Muslims celebrate Ramadan

 Uncategorized
Oct 152006
 
Authors: Amy Robinson

Kirk Dameron grew up around diversity, but not Muslims.

“I grew up in the inner city with blacks and Hispanics,” Dameron said. “Before coming to graduate school, I wasn’t around Islamic students.”

Dameron, along with about 200 others, learned more about Muslims at the 16th Annual Islamic Cultural Night on Friday evening to celebrate Ramadan.

“Since 9/11 there have been a lot of misconceptions about the Muslim culture,” said Mohamad Kalaaji, a member of the Muslim Student Association for three years. “We want to help show our culture is different and bring people together.”

Dameron, an economics graduate student, said it was his first time attending the cultural night. He called it “a cross-pollination of cultures.”

The event featured an explanation of Ramadan, the religious holiday when Muslims fast from sunrise until sunset, which began Sept. 24. Other activities included speeches from “Muslim Reverts,” a children’s presentation, authentic cuisine and a question and answer session.

Apartment Life, in conjunction with MSA, held the event.

Students were not the only ones attending the celebration. Elder Zachary Campbell, a Mormon from The Church of Jesus Christ of Latter Day Saints, came to the dinner.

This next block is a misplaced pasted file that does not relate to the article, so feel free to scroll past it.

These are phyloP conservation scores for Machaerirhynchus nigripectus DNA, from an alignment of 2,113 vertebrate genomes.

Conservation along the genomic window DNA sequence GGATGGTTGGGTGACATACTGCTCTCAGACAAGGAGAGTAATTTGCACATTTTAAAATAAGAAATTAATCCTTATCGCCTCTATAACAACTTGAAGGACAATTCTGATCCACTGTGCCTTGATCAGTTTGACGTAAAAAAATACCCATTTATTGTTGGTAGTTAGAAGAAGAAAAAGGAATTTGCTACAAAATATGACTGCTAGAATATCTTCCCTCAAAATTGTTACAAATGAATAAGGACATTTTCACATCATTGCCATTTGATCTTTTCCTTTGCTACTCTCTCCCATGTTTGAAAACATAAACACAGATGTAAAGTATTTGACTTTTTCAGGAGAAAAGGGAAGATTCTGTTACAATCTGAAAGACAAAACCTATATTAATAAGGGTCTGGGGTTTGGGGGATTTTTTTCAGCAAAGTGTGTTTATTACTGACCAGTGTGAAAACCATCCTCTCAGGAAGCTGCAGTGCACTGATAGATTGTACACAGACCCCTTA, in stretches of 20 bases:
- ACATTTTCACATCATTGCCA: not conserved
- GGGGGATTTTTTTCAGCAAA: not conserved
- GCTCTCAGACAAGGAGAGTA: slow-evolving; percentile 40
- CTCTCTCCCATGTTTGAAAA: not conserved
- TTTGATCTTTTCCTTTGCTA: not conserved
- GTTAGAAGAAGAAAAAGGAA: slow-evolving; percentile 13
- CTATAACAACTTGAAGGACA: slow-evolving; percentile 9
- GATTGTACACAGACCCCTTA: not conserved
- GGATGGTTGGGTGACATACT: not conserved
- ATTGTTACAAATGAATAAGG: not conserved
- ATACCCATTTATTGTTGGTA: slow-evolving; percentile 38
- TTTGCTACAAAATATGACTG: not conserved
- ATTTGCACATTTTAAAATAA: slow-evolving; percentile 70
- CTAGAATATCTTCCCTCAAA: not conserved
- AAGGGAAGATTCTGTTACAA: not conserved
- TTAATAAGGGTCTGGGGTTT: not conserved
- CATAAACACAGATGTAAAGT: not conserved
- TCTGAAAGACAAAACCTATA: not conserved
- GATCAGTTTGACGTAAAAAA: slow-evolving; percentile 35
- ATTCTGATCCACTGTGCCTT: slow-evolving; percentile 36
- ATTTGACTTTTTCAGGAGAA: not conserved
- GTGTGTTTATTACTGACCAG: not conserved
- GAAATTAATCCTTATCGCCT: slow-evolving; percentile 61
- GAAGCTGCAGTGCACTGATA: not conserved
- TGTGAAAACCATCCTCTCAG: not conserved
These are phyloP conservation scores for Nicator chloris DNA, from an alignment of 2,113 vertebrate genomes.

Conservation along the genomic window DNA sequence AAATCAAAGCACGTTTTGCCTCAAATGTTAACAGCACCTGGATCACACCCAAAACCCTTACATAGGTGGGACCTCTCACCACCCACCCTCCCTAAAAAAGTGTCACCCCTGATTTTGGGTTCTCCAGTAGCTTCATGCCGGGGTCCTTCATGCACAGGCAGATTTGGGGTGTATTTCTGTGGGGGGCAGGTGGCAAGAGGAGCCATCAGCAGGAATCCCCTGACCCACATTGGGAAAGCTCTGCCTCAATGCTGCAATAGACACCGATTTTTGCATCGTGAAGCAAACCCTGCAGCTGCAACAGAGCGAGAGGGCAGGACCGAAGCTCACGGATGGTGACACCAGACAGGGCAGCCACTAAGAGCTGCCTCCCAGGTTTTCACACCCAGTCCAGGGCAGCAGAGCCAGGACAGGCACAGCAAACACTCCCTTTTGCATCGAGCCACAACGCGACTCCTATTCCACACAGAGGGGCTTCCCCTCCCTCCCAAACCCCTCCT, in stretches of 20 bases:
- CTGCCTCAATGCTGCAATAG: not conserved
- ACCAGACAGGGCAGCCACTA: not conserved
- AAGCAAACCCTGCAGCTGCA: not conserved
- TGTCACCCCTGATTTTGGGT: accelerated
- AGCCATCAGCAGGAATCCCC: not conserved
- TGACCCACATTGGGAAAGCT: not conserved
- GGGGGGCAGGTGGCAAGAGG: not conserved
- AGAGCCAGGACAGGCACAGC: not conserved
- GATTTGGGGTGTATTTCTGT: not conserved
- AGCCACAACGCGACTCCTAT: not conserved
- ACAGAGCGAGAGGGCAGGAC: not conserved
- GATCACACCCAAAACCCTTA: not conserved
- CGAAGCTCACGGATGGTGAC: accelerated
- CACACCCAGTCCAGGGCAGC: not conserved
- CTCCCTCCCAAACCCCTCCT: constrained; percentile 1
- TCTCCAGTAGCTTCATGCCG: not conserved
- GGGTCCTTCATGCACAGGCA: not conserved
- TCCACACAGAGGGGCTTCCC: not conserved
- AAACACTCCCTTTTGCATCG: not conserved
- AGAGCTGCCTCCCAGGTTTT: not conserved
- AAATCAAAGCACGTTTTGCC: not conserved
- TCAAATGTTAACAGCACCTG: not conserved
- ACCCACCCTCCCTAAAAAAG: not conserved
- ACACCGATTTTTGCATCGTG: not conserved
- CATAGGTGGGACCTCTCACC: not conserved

“Events like these make people more open-minded about what others believe,” said Campbell, a missionary. “People are often scared of what they don’t know.”

Zaki Safar, MSA president, said the cultural event was designed to foster “a love between people.”

Sahar Babak, a senior accounting major and program coordinator, lived in Afghanistan and Pakistan before coming to America when she was 7.

“Fort Collins is not very diverse, but it is very accepting of diversity,” she said. “Every group has their good and bad apples.”

She added that media sometimes have the tendency to create barriers among people and education is the only way to break those barriers. Babak emphasized that cultural programs make it easier for people to relate to one another.

“A lot of the time, the media pinpoints the bad,” she said. “They focus on the negative rather than the positive. They look only at the exceptions.”

Staff writer Amy Robinson can be reached at news@collegian.com.

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